BSS
  07 Sep 2021, 15:19

Turkey says 'no need to rush' recognising Taliban

 

  ISTANBUL, Sept 7, 2021 (BSS/AFP) - Turkey said on Tuesday there was "no
need to rush" in recognising the Taliban's rule in Afghanistan, adding that
Ankara was still holding discussions about operating Kabul's strategic
airport.

   In a wide-ranging television interview, Foreign Minister Mevlut Cavusoglu
sounded a cautious note about Turkey's future relations with the
fundamentalist Islamist group.

   He said Afghanistan's new government needed to be "inclusive", adding that
women and a range of ethnic groups should be given ministerial posts.

   The Taliban on Monday claimed total control over Afghanistan, saying they
had won the key battle for the Panjshir Valley, the last remaining holdout of
resistance against their rule.

   But Cavusoglu said the international community should take a wait-and-see
approach before recognising its rule, sounding a similar tone to one adopted
by the European Union at a meeting last Friday.

   "There is no need to rush," he said. "This is our advice to the entire
world. We should act together with the international community."

   Turkey has been holding talks with the Taliban in Kabul, where it still
has a diplomatic presence, about the conditions under which it could help
operate the Afghan capital's airport.

   US officials say they no longer control the airspace in Afghanistan and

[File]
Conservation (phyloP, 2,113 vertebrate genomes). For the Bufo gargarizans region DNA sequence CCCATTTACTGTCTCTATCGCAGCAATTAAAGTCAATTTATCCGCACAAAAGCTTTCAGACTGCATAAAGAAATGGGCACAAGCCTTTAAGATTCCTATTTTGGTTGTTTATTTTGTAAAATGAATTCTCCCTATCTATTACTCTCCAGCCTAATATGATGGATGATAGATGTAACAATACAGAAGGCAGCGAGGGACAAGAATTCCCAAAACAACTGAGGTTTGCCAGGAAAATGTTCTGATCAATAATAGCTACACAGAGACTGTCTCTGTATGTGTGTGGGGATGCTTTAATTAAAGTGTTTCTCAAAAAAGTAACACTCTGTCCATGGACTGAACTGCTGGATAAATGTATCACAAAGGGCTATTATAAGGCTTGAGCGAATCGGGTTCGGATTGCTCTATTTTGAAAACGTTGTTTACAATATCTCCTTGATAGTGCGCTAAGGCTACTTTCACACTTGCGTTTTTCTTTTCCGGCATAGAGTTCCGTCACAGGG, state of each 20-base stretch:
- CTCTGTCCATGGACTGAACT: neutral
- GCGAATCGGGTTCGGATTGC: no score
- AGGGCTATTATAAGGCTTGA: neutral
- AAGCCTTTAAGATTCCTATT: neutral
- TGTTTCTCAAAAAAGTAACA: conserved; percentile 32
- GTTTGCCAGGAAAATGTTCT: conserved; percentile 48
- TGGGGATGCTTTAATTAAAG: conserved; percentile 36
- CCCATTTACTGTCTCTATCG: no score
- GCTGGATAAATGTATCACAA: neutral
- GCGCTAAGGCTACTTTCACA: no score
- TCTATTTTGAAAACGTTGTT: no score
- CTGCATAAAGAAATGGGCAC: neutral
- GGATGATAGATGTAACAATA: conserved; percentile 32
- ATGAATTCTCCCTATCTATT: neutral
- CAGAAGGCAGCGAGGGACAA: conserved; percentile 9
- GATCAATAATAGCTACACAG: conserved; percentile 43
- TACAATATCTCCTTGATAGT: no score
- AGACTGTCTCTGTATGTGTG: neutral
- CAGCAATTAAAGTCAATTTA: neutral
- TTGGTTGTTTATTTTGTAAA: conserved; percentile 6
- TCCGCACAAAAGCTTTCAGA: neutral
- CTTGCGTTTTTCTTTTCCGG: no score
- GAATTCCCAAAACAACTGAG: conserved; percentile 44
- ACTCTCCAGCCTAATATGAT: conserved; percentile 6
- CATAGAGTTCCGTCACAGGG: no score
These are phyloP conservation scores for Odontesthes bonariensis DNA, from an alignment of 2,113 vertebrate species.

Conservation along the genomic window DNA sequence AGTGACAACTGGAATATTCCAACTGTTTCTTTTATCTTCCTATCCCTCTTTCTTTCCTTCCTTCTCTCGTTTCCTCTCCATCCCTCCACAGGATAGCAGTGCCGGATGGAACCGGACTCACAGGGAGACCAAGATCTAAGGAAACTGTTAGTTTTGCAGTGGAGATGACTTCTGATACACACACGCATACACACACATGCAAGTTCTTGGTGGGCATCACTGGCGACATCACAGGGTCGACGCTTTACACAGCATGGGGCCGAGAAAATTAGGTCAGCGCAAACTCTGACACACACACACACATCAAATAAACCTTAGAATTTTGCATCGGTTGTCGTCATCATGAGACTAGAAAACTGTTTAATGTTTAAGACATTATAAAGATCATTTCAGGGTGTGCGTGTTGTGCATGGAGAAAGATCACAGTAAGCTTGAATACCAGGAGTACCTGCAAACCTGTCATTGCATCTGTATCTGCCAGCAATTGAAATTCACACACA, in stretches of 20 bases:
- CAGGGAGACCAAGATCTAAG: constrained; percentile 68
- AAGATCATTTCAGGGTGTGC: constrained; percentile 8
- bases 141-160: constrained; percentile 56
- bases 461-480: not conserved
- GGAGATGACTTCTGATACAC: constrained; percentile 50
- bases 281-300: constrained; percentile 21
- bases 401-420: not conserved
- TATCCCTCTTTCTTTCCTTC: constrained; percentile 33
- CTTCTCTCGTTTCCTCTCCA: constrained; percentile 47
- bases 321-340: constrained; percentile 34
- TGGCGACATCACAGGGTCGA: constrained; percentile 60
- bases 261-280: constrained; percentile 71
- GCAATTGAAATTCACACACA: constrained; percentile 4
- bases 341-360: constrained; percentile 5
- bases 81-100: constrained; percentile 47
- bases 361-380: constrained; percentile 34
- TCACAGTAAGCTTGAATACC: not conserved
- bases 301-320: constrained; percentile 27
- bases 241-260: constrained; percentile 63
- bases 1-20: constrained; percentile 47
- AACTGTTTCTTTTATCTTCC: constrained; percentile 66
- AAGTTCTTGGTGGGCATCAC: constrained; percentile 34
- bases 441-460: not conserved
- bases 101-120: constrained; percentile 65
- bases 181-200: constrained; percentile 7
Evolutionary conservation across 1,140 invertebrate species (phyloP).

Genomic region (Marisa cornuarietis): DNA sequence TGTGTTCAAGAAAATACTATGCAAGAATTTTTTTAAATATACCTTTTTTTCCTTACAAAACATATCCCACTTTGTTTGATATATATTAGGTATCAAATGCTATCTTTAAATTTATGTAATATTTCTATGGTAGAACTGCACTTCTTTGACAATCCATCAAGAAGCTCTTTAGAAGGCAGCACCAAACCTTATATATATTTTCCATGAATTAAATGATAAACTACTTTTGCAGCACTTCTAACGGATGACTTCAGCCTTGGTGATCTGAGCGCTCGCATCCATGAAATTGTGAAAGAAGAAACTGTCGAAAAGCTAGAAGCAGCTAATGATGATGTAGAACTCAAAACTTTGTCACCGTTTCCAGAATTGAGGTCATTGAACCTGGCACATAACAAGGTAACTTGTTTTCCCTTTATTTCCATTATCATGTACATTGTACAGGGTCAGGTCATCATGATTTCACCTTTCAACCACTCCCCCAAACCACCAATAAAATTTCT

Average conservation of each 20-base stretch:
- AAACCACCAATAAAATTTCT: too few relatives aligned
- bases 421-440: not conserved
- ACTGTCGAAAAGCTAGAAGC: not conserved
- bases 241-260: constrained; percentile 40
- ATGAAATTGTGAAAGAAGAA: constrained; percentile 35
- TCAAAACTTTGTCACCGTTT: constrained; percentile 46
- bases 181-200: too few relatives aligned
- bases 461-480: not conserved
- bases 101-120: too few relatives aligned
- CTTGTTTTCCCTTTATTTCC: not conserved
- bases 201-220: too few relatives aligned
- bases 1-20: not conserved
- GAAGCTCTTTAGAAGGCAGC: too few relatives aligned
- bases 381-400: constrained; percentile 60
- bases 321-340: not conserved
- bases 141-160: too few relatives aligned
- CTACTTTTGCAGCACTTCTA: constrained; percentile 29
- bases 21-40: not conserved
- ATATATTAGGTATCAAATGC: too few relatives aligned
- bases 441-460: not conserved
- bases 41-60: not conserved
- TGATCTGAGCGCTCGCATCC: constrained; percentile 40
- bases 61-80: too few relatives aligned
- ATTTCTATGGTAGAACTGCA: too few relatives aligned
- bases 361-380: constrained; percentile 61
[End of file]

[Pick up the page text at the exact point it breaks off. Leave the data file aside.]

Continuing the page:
that the main airport in Kabul, which the US military seized in August for
evacuations, is in disrepair.

   Cavusoglu said Turkey was working with Qatar and the US on the terms under
which the airport could reopen to regular flights needed to deliver
humanitarian aid, evacuate stranded civilians and re-establish diplomatic
missions in Kabul.

   But he said security remained a key sticking point, stressing that
commercial flights could never resume until airlines -- and their insurers --
felt that conditions were sufficiently safe.

   "In my view, the Taliban or Afghan forces could ensure security outside
the airport," Cavusoglu said.

   "But inside, there could be a security company trusted by the
international community or all other companies," he said. "Even if airlines,
including Turkish Airlines, are keen to fly there, insurance companies would
not allow it."

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